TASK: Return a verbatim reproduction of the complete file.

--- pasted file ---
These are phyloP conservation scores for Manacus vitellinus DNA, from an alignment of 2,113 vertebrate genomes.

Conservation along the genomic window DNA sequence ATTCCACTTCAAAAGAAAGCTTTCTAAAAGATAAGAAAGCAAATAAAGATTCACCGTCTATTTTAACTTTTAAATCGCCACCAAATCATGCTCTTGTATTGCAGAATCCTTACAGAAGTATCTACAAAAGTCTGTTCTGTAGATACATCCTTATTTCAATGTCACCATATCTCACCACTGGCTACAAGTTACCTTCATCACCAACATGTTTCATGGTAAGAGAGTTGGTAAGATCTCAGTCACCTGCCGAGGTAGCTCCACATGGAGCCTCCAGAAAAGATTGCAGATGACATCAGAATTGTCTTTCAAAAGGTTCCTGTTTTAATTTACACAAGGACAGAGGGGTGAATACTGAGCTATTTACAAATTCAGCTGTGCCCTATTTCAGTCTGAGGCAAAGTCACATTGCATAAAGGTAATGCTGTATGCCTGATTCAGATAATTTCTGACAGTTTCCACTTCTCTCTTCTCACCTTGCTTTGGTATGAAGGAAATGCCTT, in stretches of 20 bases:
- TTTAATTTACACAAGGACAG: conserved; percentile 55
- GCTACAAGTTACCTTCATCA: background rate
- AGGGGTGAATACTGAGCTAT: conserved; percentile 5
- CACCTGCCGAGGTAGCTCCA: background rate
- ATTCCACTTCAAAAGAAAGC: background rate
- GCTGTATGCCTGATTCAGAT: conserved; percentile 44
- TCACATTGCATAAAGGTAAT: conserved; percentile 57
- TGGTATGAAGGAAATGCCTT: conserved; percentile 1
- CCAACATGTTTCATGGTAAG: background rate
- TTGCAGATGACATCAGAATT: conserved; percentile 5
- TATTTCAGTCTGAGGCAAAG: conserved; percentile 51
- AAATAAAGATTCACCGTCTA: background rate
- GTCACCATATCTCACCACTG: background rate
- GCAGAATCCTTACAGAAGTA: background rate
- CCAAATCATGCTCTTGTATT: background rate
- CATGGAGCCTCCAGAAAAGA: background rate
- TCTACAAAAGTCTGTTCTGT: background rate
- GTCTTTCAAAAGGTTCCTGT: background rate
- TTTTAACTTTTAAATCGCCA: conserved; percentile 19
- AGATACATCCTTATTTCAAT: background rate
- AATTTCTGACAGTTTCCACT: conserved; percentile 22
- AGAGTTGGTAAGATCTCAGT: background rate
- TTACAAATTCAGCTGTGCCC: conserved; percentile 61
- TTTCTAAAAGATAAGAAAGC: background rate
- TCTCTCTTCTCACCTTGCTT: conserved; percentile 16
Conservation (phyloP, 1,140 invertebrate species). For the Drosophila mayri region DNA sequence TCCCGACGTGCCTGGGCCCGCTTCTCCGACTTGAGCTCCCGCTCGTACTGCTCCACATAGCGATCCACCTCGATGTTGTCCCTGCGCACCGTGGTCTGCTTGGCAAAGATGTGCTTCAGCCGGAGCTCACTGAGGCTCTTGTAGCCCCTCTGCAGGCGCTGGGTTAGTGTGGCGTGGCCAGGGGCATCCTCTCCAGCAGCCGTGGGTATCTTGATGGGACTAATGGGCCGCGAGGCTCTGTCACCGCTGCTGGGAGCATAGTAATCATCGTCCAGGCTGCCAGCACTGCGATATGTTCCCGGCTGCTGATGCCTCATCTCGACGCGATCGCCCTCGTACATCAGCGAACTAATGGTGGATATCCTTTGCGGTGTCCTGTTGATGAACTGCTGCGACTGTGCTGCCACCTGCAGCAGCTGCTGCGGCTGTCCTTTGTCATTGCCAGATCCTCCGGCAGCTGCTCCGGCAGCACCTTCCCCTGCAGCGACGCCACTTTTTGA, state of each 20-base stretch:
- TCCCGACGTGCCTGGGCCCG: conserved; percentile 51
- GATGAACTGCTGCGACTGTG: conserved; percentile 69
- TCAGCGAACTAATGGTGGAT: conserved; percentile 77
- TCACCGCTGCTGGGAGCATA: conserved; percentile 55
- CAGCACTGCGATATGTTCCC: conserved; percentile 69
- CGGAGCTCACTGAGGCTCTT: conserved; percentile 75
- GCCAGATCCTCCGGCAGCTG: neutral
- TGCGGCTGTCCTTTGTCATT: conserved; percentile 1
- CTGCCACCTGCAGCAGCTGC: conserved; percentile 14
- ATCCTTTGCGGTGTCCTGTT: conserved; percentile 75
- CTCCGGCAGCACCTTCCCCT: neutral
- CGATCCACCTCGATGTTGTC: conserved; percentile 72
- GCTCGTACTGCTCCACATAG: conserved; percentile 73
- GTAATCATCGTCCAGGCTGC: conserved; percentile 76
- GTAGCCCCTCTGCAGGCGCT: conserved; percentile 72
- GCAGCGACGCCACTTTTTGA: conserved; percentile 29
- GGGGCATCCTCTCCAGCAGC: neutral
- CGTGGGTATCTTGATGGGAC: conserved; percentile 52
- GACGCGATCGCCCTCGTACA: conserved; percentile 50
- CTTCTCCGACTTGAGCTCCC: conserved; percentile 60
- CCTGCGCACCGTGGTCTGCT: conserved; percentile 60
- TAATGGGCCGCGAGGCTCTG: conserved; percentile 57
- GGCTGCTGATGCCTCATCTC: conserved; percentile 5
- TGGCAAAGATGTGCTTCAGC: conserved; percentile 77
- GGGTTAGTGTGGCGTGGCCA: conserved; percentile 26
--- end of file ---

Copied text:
These are phyloP conservation scores for Manacus vitellinus DNA, from an alignment of 2,113 vertebrate genomes.

Conservation along the genomic window DNA sequence ATTCCACTTCAAAAGAAAGCTTTCTAAAAGATAAGAAAGCAAATAAAGATTCACCGTCTATTTTAACTTTTAAATCGCCACCAAATCATGCTCTTGTATTGCAGAATCCTTACAGAAGTATCTACAAAAGTCTGTTCTGTAGATACATCCTTATTTCAATGTCACCATATCTCACCACTGGCTACAAGTTACCTTCATCACCAACATGTTTCATGGTAAGAGAGTTGGTAAGATCTCAGTCACCTGCCGAGGTAGCTCCACATGGAGCCTCCAGAAAAGATTGCAGATGACATCAGAATTGTCTTTCAAAAGGTTCCTGTTTTAATTTACACAAGGACAGAGGGGTGAATACTGAGCTATTTACAAATTCAGCTGTGCCCTATTTCAGTCTGAGGCAAAGTCACATTGCATAAAGGTAATGCTGTATGCCTGATTCAGATAATTTCTGACAGTTTCCACTTCTCTCTTCTCACCTTGCTTTGGTATGAAGGAAATGCCTT, in stretches of 20 bases:
- TTTAATTTACACAAGGACAG: conserved; percentile 55
- GCTACAAGTTACCTTCATCA: background rate
- AGGGGTGAATACTGAGCTAT: conserved; percentile 5
- CACCTGCCGAGGTAGCTCCA: background rate
- ATTCCACTTCAAAAGAAAGC: background rate
- GCTGTATGCCTGATTCAGAT: conserved; percentile 44
- TCACATTGCATAAAGGTAAT: conserved; percentile 57
- TGGTATGAAGGAAATGCCTT: conserved; percentile 1
- CCAACATGTTTCATGGTAAG: background rate
- TTGCAGATGACATCAGAATT: conserved; percentile 5
- TATTTCAGTCTGAGGCAAAG: conserved; percentile 51
- AAATAAAGATTCACCGTCTA: background rate
- GTCACCATATCTCACCACTG: background rate
- GCAGAATCCTTACAGAAGTA: background rate
- CCAAATCATGCTCTTGTATT: background rate
- CATGGAGCCTCCAGAAAAGA: background rate
- TCTACAAAAGTCTGTTCTGT: background rate
- GTCTTTCAAAAGGTTCCTGT: background rate
- TTTTAACTTTTAAATCGCCA: conserved; percentile 19
- AGATACATCCTTATTTCAAT: background rate
- AATTTCTGACAGTTTCCACT: conserved; percentile 22
- AGAGTTGGTAAGATCTCAGT: background rate
- TTACAAATTCAGCTGTGCCC: conserved; percentile 61
- TTTCTAAAAGATAAGAAAGC: background rate
- TCTCTCTTCTCACCTTGCTT: conserved; percentile 16
Conservation (phyloP, 1,140 invertebrate species). For the Drosophila mayri region DNA sequence TCCCGACGTGCCTGGGCCCGCTTCTCCGACTTGAGCTCCCGCTCGTACTGCTCCACATAGCGATCCACCTCGATGTTGTCCCTGCGCACCGTGGTCTGCTTGGCAAAGATGTGCTTCAGCCGGAGCTCACTGAGGCTCTTGTAGCCCCTCTGCAGGCGCTGGGTTAGTGTGGCGTGGCCAGGGGCATCCTCTCCAGCAGCCGTGGGTATCTTGATGGGACTAATGGGCCGCGAGGCTCTGTCACCGCTGCTGGGAGCATAGTAATCATCGTCCAGGCTGCCAGCACTGCGATATGTTCCCGGCTGCTGATGCCTCATCTCGACGCGATCGCCCTCGTACATCAGCGAACTAATGGTGGATATCCTTTGCGGTGTCCTGTTGATGAACTGCTGCGACTGTGCTGCCACCTGCAGCAGCTGCTGCGGCTGTCCTTTGTCATTGCCAGATCCTCCGGCAGCTGCTCCGGCAGCACCTTCCCCTGCAGCGACGCCACTTTTTGA, state of each 20-base stretch:
- TCCCGACGTGCCTGGGCCCG: conserved; percentile 51
- GATGAACTGCTGCGACTGTG: conserved; percentile 69
- TCAGCGAACTAATGGTGGAT: conserved; percentile 77
- TCACCGCTGCTGGGAGCATA: conserved; percentile 55
- CAGCACTGCGATATGTTCCC: conserved; percentile 69
- CGGAGCTCACTGAGGCTCTT: conserved; percentile 75
- GCCAGATCCTCCGGCAGCTG: neutral
- TGCGGCTGTCCTTTGTCATT: conserved; percentile 1
- CTGCCACCTGCAGCAGCTGC: conserved; percentile 14
- ATCCTTTGCGGTGTCCTGTT: conserved; percentile 75
- CTCCGGCAGCACCTTCCCCT: neutral
- CGATCCACCTCGATGTTGTC: conserved; percentile 72
- GCTCGTACTGCTCCACATAG: conserved; percentile 73
- GTAATCATCGTCCAGGCTGC: conserved; percentile 76
- GTAGCCCCTCTGCAGGCGCT: conserved; percentile 72
- GCAGCGACGCCACTTTTTGA: conserved; percentile 29
- GGGGCATCCTCTCCAGCAGC: neutral
- CGTGGGTATCTTGATGGGAC: conserved; percentile 52
- GACGCGATCGCCCTCGTACA: conserved; percentile 50
- CTTCTCCGACTTGAGCTCCC: conserved; percentile 60
- CCTGCGCACCGTGGTCTGCT: conserved; percentile 60
- TAATGGGCCGCGAGGCTCTG: conserved; percentile 57
- GGCTGCTGATGCCTCATCTC: conserved; percentile 5
- TGGCAAAGATGTGCTTCAGC: conserved; percentile 77
- GGGTTAGTGTGGCGTGGCCA: conserved; percentile 26